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I've long since resigned myself to the idea that any dealings I have with the British Embassy in Seoul operate on the principle that whatever can go wrong, will go wrong. My experience suggests they are a somewhat dysfunctional organisation, but what is truly disheartening is that much of the dysfunction appears to be the consequence of design, rather than accident. Unfortunately though, it probably merely reflects the wider reality of British bureaucracy.
After winning our legal case against them at the end of January, the Embassy staff finally caught up with my wife three weeks ago via email, and bluntly explained that they had been trying to contact her by phone, but our number was unreachable. Indeed, we have moved, and we had sent an email informing them of this (since this is the only free way of contacting them given that phone calls cost $6 a time), but evidently they either failed to read it or failed to alter their records. So we called and they, or at least, their dysfunctionally outsourced representatives, VFS Global, got another $6 out of us in the end. The upshot of the phone call, seemingly with a non-Korean and non-British foreigner speaking bad Korean, was that my wife should go to the Embassy as soon as possible to get her UK entry visa.
We needed to get back to Busan and couldn't stay overnight in Seoul, so we spent about £90 (187,000 Won) to travel up there on the following Monday via the KTX high-speed train, three hours to Seoul, and three hours back. At the Embassy the guard let us through the gate, and while my wife's phone had to go in a locker, this time I got to keep my camera, which was odd. But not as odd as finding the Embassy deserted when we got in. It also happened to be a Monday morning when we infamously had our lives irrevocably changed by an Entry Clearance Officer, and I distinctly remember how the building was full of increasingly dehumanised visa applicants swimming against the tide of the bureaucratic process. This Monday morning there was no-one at all. In fact, the staff seemed rather surprised to see us, and apparently phoned 'The Gate' to try and ascertain on what basis we'd actually been let into the compound.
They took our paperwork and sent us away, which made me think that we could have submitted them by post and not dragged ourselves from one end of the country to the other just to slide some papers under a shock-proof glass partition to a Korean staff member. They told us they would post my wife's passport back to her once it was processed. So what does the Embassy do now that Jennings & Rall actually run the visa application operation as a blatantly commercial enterprise? Adding to the slight fall of Saigon feeling in the air the Ambassador's car zoomed out of the gates before we did, although we made our escape by foot rather than in a Jaguar. We passed the nearby Canadian Embassy on our way to a bank, where we withdrew some money and headed home.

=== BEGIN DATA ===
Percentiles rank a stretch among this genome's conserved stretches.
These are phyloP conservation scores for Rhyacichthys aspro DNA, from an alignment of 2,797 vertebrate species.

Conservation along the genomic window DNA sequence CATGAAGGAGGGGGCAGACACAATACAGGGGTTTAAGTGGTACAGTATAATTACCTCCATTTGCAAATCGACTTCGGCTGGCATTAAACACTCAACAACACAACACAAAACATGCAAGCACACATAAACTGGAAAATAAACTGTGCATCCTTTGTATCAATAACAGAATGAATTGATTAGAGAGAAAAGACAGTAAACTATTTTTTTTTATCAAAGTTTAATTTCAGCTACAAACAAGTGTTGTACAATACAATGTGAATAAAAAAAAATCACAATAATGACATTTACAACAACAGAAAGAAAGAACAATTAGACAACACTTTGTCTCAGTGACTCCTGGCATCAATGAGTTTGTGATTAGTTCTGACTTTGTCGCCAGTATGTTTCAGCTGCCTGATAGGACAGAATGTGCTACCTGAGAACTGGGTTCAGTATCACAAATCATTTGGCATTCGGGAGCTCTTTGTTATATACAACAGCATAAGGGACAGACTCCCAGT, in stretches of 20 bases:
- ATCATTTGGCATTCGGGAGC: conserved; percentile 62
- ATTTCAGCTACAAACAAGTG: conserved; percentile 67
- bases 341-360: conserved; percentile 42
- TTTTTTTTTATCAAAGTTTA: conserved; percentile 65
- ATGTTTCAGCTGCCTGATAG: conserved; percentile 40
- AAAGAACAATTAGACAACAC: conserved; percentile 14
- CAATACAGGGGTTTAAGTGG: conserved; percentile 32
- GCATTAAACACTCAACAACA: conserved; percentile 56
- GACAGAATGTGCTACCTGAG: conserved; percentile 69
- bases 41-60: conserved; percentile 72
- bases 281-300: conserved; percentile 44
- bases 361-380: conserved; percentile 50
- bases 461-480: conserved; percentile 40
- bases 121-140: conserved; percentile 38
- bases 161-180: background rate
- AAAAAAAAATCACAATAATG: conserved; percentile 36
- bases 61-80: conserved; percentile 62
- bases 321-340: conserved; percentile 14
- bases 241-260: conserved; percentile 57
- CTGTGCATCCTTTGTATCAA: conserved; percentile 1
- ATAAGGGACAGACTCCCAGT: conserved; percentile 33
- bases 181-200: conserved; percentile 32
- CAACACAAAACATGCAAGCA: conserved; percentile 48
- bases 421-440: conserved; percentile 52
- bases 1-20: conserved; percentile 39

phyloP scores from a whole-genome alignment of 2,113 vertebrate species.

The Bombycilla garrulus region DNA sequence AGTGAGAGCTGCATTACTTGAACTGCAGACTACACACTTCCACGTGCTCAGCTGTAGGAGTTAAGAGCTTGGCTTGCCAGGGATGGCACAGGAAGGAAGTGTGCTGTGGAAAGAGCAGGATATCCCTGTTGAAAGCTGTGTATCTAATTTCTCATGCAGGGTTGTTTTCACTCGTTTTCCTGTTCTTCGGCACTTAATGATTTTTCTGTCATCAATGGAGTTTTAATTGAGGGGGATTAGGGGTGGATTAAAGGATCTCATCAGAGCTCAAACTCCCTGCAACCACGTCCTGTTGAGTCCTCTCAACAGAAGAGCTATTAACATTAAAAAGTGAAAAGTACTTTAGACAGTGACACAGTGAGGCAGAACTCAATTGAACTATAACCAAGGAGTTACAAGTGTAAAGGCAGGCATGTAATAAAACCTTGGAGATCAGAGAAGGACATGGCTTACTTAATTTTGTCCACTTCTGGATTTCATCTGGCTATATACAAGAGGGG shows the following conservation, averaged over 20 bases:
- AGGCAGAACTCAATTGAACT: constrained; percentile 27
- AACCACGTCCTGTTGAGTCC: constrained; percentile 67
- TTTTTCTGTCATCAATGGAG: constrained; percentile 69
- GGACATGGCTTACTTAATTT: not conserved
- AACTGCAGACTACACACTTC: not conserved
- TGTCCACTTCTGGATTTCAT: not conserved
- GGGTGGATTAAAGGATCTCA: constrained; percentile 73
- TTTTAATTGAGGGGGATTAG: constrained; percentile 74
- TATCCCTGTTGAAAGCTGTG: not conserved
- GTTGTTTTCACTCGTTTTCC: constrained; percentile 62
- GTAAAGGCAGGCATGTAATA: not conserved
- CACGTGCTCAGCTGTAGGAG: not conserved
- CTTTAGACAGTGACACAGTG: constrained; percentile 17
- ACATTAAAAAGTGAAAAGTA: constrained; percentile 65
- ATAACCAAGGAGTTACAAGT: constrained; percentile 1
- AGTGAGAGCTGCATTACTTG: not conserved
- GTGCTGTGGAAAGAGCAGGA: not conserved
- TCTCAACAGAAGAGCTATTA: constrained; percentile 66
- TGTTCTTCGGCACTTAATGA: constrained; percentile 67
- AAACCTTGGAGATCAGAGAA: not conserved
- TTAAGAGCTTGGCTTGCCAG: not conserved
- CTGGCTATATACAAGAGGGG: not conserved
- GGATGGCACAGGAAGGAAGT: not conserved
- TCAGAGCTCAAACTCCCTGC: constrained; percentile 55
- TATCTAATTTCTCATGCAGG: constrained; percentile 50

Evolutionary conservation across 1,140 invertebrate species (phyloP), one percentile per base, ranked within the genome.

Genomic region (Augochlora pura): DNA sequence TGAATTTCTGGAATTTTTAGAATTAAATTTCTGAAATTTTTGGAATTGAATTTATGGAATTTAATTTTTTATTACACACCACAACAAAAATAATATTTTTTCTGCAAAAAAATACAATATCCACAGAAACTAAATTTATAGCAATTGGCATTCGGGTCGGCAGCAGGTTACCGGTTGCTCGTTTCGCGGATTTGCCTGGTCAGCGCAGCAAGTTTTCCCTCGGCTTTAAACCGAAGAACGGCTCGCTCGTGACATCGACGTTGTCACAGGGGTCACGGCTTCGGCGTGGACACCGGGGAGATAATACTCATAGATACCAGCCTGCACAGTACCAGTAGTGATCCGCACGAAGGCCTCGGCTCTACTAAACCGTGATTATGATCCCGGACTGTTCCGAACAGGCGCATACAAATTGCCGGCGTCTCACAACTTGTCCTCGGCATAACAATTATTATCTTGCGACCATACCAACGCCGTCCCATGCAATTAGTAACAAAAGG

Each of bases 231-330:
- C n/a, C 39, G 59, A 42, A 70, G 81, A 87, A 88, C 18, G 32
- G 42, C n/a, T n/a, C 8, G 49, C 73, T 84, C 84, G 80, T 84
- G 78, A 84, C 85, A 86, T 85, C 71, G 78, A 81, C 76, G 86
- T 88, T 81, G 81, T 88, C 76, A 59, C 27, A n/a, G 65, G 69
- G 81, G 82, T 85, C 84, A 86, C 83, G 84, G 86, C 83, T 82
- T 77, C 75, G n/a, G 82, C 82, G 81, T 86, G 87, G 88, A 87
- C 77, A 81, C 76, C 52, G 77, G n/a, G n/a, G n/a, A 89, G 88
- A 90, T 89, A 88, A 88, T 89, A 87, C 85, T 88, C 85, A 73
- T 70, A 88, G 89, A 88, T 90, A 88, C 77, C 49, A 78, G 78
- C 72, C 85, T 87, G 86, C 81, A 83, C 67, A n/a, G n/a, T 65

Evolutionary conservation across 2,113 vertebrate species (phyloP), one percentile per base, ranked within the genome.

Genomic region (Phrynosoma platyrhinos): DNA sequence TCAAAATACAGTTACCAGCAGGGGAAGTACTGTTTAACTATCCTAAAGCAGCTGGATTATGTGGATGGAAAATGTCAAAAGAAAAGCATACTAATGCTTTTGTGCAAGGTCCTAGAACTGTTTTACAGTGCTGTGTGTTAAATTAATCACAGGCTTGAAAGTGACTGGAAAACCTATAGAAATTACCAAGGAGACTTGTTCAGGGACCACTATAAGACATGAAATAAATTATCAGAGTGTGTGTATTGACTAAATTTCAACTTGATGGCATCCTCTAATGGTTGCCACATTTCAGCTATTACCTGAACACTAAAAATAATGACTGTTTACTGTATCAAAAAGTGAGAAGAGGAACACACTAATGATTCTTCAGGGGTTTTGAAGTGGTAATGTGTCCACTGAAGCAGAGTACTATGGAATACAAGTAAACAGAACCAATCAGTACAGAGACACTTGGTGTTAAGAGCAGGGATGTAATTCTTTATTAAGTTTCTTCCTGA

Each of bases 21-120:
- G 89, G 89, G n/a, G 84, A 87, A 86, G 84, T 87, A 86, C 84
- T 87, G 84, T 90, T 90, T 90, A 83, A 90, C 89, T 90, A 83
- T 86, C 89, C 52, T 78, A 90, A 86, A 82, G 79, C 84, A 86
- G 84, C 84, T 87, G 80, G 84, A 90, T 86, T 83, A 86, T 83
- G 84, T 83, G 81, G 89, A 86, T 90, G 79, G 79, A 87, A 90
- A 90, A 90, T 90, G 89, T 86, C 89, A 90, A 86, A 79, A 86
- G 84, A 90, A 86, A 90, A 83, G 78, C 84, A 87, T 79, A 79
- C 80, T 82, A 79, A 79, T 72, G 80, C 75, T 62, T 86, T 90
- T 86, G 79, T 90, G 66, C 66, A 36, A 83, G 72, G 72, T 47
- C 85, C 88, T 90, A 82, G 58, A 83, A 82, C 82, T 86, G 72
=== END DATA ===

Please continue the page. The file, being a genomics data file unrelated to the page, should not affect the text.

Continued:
Two days later my wife received her visa with her UK entry stamp, and I suppose we should at least appreciate that this final task was done quickly. Once again though, we had to pay for the postage on delivery, because despite the £500 application fee (i.e. tax), the British Government can't afford stamps.
So we are now returning to England. The country fought hard to keep me out, stripped me of my civil rights while putting my life on hold for six months, caused me considerable legal expenses and an incalculable amount of time and unhappiness, so it seems hard to call it 'home' under the circumstances.
I know that during the course of this fight against my Government a number of people have followed the story and posted advice and support along the way. I'd like to thank you all for your support and insights. I'd particularly like to thank those who emailed me privately with specific advice as I formulated my case. As you helped me I am in turn passing on the benefit of my experiences now behind the scenes to others in the hope that others can avoid what I have been through or fight any injustices done to them. I should have written this entry sooner to put the good news on record but I'm afraid that after everything we've gone through it feels like an empty victory, and one which has left me disillusioned and demotivated. Winning doesn't pay my legal bills and more to the point, it doesn't give me back the eight months of my life I've lived with, and worked on, this case.
Along the way there's been a fuller story to tell, the specific details of which I've not been at liberty to discuss while the legal process was ongoing. Now that my wife finally has that entry visa in her hands, I plan for one more post on the Embassy experience which I now need to write up, the end of season revelation if you will, and I hope that after this episode this is one series which never gets renewed.